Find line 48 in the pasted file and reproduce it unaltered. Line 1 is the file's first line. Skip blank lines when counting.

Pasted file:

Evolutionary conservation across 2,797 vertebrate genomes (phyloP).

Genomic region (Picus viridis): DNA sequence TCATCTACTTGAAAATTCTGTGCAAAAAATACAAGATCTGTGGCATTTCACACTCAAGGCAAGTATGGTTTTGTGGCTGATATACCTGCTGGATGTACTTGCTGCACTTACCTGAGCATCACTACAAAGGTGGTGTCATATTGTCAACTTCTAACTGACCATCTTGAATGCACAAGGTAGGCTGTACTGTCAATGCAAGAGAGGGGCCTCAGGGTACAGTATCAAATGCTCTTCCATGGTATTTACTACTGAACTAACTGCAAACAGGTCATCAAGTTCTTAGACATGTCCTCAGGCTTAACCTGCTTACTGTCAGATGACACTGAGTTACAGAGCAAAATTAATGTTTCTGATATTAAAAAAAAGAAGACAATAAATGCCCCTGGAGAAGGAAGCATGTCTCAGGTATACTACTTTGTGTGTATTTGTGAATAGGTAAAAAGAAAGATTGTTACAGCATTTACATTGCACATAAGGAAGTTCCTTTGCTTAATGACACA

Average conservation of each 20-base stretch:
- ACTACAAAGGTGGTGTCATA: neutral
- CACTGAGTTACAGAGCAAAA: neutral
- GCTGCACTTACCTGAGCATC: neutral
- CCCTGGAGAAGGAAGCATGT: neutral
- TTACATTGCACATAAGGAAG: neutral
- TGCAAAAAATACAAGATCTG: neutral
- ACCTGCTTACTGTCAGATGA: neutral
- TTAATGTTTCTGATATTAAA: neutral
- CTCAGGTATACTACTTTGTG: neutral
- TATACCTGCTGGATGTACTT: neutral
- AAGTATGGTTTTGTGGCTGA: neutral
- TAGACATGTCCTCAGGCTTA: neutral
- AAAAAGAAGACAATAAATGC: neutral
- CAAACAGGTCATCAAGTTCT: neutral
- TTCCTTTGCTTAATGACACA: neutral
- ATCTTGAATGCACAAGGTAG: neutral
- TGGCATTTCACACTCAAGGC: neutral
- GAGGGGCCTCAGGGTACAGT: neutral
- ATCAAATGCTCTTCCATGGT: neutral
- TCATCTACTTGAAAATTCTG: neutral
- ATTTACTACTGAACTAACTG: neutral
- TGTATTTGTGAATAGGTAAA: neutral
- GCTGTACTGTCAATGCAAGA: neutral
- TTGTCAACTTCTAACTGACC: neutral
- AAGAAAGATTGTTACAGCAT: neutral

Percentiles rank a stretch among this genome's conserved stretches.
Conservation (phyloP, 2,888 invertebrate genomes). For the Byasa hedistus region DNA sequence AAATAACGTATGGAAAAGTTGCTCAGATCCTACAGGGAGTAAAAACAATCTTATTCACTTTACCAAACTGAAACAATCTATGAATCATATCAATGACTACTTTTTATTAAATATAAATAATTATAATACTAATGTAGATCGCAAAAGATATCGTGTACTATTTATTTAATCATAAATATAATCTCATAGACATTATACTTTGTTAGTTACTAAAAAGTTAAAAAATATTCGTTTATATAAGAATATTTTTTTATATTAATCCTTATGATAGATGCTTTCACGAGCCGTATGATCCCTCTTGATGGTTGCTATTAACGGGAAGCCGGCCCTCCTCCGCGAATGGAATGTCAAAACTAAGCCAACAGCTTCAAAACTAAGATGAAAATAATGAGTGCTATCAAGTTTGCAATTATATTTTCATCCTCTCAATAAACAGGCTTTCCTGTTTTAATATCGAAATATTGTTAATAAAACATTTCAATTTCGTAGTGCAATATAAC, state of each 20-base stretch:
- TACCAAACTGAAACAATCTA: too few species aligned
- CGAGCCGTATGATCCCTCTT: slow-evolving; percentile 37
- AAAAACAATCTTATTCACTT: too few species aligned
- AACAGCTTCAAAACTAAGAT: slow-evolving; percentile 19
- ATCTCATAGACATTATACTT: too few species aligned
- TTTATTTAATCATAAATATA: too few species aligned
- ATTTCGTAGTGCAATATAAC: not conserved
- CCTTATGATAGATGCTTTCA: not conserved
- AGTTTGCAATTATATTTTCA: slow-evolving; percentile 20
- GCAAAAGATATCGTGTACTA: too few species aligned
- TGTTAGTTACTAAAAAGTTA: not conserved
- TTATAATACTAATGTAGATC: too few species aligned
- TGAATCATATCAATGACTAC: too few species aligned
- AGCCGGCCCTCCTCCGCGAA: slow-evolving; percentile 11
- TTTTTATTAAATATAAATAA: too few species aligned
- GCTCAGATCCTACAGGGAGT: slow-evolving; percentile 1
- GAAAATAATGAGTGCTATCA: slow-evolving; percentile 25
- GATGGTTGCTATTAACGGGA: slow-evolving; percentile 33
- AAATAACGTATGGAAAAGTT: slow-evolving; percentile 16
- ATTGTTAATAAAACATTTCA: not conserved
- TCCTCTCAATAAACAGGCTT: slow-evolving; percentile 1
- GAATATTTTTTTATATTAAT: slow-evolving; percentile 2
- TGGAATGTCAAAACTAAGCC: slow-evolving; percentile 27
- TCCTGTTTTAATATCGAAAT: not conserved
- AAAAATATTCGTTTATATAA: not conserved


- GATGGTTGCTATTAACGGGA: slow-evolving; percentile 33